You’ve all heard the trope: Children today grow up believing it’s their effort that matters. Everyone gets a trophy, and everyone deserves to be praised just for showing up. As one author put it: “Parents have moved from feeling they should give their children everything they need, to giving them everything they want.”
You can debate how much truth there is here. But plenty of professors have told me that when many of their students get to college, they lug into the classroom a sense of academic entitlement—a belief that their papers and exams should be graded on how hard they’ve worked, not how well they’ve mastered the material. When they don’t receive the grades they think they deserve, many take the matter up with the graders.
When that happens, one thing becomes clear: Their feelings about the quality of their work often don’t match the reality of their performance. Instead of seeing their grades as a reflection of how well they interpreted or executed their assignments, some students will come to a different conclusion: The assignment was too difficult. Or my professor doesn’t get me.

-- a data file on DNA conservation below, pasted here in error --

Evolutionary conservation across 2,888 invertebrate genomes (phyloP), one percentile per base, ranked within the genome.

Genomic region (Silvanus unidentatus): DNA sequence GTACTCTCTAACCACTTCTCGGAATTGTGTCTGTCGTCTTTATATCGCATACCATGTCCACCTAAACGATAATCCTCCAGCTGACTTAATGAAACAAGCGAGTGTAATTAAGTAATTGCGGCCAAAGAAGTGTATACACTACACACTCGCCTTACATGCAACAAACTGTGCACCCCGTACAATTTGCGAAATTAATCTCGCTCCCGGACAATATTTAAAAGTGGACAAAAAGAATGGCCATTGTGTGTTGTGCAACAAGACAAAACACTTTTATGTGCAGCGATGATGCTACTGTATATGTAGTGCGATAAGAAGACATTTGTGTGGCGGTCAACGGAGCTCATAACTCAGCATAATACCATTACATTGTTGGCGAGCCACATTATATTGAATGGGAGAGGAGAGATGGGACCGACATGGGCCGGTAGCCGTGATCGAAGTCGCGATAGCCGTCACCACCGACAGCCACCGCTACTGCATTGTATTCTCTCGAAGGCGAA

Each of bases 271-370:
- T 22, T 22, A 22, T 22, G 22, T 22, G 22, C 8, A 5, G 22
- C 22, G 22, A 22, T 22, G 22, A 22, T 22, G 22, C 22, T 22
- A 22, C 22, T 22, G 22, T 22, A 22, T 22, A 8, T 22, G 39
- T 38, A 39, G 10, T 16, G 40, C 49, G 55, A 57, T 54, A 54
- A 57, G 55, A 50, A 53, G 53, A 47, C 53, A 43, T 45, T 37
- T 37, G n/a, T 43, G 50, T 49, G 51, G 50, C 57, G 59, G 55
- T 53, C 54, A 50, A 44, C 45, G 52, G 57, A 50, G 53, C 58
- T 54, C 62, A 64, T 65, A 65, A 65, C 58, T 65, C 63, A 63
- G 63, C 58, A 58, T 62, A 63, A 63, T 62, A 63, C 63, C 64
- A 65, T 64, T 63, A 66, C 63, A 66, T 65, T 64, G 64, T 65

For many professors—especially faculty without tenure or the job security that comes with it—this poses a problem. Pleas to re-evaluate work can draw professors into annoying confrontations—or force them to explain the mechanics of grading to students, and sometimes angry parents, department chairs, or deans.
So I decided to ask a few professors, a learning consultant, and a graduate student how they would respond to these requests. Let’s say a student who received a C grade on a paper asks you to reread it and change their grade because they “worked so hard on it.” How would you respond? <Read the responses.>
Via Stacey Patton, The Chronicle of Higher Education Vitae.